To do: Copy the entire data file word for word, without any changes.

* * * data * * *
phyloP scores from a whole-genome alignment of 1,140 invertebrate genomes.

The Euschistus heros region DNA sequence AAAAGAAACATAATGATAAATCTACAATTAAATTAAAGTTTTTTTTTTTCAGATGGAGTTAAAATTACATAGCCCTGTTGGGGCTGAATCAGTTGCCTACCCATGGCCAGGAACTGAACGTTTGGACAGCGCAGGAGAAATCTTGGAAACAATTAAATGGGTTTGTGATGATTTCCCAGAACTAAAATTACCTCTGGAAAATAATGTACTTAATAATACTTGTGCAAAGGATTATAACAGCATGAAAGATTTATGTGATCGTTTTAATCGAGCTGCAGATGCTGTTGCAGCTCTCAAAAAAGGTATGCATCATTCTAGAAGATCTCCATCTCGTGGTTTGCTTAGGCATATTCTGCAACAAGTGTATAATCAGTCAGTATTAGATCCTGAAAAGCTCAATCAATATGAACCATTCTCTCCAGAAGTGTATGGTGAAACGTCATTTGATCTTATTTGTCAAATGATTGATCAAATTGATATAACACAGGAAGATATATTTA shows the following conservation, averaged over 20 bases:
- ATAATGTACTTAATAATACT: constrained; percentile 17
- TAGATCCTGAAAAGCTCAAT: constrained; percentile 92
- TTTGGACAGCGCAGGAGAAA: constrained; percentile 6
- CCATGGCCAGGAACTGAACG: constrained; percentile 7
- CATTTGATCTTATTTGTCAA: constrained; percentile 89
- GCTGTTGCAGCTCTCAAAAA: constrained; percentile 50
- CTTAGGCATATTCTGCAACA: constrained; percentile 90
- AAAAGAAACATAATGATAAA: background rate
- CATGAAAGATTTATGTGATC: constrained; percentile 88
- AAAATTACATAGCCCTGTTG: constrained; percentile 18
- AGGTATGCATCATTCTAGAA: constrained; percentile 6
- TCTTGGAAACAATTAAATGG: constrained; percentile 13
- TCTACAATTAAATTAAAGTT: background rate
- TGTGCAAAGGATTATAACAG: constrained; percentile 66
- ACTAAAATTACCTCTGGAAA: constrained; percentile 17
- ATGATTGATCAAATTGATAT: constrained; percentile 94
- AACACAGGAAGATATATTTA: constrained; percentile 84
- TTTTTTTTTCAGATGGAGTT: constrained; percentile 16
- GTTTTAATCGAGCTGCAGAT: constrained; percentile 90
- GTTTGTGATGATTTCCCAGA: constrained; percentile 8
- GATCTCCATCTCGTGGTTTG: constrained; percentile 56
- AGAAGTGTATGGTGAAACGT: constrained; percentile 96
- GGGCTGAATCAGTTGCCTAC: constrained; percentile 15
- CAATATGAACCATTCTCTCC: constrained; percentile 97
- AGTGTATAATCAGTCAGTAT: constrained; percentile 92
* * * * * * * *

phyloP scores from a whole-genome alignment of 1,140 invertebrate genomes.

The Euschistus heros region DNA sequence AAAAGAAACATAATGATAAATCTACAATTAAATTAAAGTTTTTTTTTTTCAGATGGAGTTAAAATTACATAGCCCTGTTGGGGCTGAATCAGTTGCCTACCCATGGCCAGGAACTGAACGTTTGGACAGCGCAGGAGAAATCTTGGAAACAATTAAATGGGTTTGTGATGATTTCCCAGAACTAAAATTACCTCTGGAAAATAATGTACTTAATAATACTTGTGCAAAGGATTATAACAGCATGAAAGATTTATGTGATCGTTTTAATCGAGCTGCAGATGCTGTTGCAGCTCTCAAAAAAGGTATGCATCATTCTAGAAGATCTCCATCTCGTGGTTTGCTTAGGCATATTCTGCAACAAGTGTATAATCAGTCAGTATTAGATCCTGAAAAGCTCAATCAATATGAACCATTCTCTCCAGAAGTGTATGGTGAAACGTCATTTGATCTTATTTGTCAAATGATTGATCAAATTGATATAACACAGGAAGATATATTTA shows the following conservation, averaged over 20 bases:
- ATAATGTACTTAATAATACT: constrained; percentile 17
- TAGATCCTGAAAAGCTCAAT: constrained; percentile 92
- TTTGGACAGCGCAGGAGAAA: constrained; percentile 6
- CCATGGCCAGGAACTGAACG: constrained; percentile 7
- CATTTGATCTTATTTGTCAA: constrained; percentile 89
- GCTGTTGCAGCTCTCAAAAA: constrained; percentile 50
- CTTAGGCATATTCTGCAACA: constrained; percentile 90
- AAAAGAAACATAATGATAAA: background rate
- CATGAAAGATTTATGTGATC: constrained; percentile 88
- AAAATTACATAGCCCTGTTG: constrained; percentile 18
- AGGTATGCATCATTCTAGAA: constrained; percentile 6
- TCTTGGAAACAATTAAATGG: constrained; percentile 13
- TCTACAATTAAATTAAAGTT: background rate
- TGTGCAAAGGATTATAACAG: constrained; percentile 66
- ACTAAAATTACCTCTGGAAA: constrained; percentile 17
- ATGATTGATCAAATTGATAT: constrained; percentile 94
- AACACAGGAAGATATATTTA: constrained; percentile 84
- TTTTTTTTTCAGATGGAGTT: constrained; percentile 16
- GTTTTAATCGAGCTGCAGAT: constrained; percentile 90
- GTTTGTGATGATTTCCCAGA: constrained; percentile 8
- GATCTCCATCTCGTGGTTTG: constrained; percentile 56
- AGAAGTGTATGGTGAAACGT: constrained; percentile 96
- GGGCTGAATCAGTTGCCTAC: constrained; percentile 15
- CAATATGAACCATTCTCTCC: constrained; percentile 97
- AGTGTATAATCAGTCAGTAT: constrained; percentile 92